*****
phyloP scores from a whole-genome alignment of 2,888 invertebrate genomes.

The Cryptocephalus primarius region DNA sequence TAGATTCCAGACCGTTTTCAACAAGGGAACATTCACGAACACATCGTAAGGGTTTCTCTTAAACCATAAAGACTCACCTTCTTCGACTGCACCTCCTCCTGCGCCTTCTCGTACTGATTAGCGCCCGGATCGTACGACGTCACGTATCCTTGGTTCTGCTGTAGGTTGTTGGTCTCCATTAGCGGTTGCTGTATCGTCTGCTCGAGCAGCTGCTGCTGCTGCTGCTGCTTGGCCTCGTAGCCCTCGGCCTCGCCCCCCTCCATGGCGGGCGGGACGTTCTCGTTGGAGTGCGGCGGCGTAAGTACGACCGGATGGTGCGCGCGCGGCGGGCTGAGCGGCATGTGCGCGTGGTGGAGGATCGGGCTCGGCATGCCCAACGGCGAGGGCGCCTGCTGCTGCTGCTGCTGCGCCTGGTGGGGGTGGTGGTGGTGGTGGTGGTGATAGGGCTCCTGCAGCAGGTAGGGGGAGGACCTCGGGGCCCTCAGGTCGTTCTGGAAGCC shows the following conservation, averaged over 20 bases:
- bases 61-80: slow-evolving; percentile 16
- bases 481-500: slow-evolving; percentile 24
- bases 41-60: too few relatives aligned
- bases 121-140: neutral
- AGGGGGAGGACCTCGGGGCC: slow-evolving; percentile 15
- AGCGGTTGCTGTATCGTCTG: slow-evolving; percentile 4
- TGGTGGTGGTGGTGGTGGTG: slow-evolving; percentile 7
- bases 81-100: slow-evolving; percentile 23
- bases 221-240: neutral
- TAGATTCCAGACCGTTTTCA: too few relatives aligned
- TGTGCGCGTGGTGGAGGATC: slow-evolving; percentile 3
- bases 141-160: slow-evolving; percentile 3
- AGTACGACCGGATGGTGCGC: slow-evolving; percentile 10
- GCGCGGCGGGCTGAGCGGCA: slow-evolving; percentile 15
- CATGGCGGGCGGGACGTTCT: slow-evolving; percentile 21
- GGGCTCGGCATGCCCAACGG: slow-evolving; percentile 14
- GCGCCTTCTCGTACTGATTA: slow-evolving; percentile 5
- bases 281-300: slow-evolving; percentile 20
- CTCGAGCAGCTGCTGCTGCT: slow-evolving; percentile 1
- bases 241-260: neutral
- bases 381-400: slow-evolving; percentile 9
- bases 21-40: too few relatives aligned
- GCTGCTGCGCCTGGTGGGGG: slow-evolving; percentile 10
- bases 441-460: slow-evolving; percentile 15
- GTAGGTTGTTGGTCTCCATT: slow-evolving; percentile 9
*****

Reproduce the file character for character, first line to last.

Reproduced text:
phyloP scores from a whole-genome alignment of 2,888 invertebrate genomes.

The Cryptocephalus primarius region DNA sequence TAGATTCCAGACCGTTTTCAACAAGGGAACATTCACGAACACATCGTAAGGGTTTCTCTTAAACCATAAAGACTCACCTTCTTCGACTGCACCTCCTCCTGCGCCTTCTCGTACTGATTAGCGCCCGGATCGTACGACGTCACGTATCCTTGGTTCTGCTGTAGGTTGTTGGTCTCCATTAGCGGTTGCTGTATCGTCTGCTCGAGCAGCTGCTGCTGCTGCTGCTGCTTGGCCTCGTAGCCCTCGGCCTCGCCCCCCTCCATGGCGGGCGGGACGTTCTCGTTGGAGTGCGGCGGCGTAAGTACGACCGGATGGTGCGCGCGCGGCGGGCTGAGCGGCATGTGCGCGTGGTGGAGGATCGGGCTCGGCATGCCCAACGGCGAGGGCGCCTGCTGCTGCTGCTGCTGCGCCTGGTGGGGGTGGTGGTGGTGGTGGTGGTGATAGGGCTCCTGCAGCAGGTAGGGGGAGGACCTCGGGGCCCTCAGGTCGTTCTGGAAGCC shows the following conservation, averaged over 20 bases:
- bases 61-80: slow-evolving; percentile 16
- bases 481-500: slow-evolving; percentile 24
- bases 41-60: too few relatives aligned
- bases 121-140: neutral
- AGGGGGAGGACCTCGGGGCC: slow-evolving; percentile 15
- AGCGGTTGCTGTATCGTCTG: slow-evolving; percentile 4
- TGGTGGTGGTGGTGGTGGTG: slow-evolving; percentile 7
- bases 81-100: slow-evolving; percentile 23
- bases 221-240: neutral
- TAGATTCCAGACCGTTTTCA: too few relatives aligned
- TGTGCGCGTGGTGGAGGATC: slow-evolving; percentile 3
- bases 141-160: slow-evolving; percentile 3
- AGTACGACCGGATGGTGCGC: slow-evolving; percentile 10
- GCGCGGCGGGCTGAGCGGCA: slow-evolving; percentile 15
- CATGGCGGGCGGGACGTTCT: slow-evolving; percentile 21
- GGGCTCGGCATGCCCAACGG: slow-evolving; percentile 14
- GCGCCTTCTCGTACTGATTA: slow-evolving; percentile 5
- bases 281-300: slow-evolving; percentile 20
- CTCGAGCAGCTGCTGCTGCT: slow-evolving; percentile 1
- bases 241-260: neutral
- bases 381-400: slow-evolving; percentile 9
- bases 21-40: too few relatives aligned
- GCTGCTGCGCCTGGTGGGGG: slow-evolving; percentile 10
- bases 441-460: slow-evolving; percentile 15
- GTAGGTTGTTGGTCTCCATT: slow-evolving; percentile 9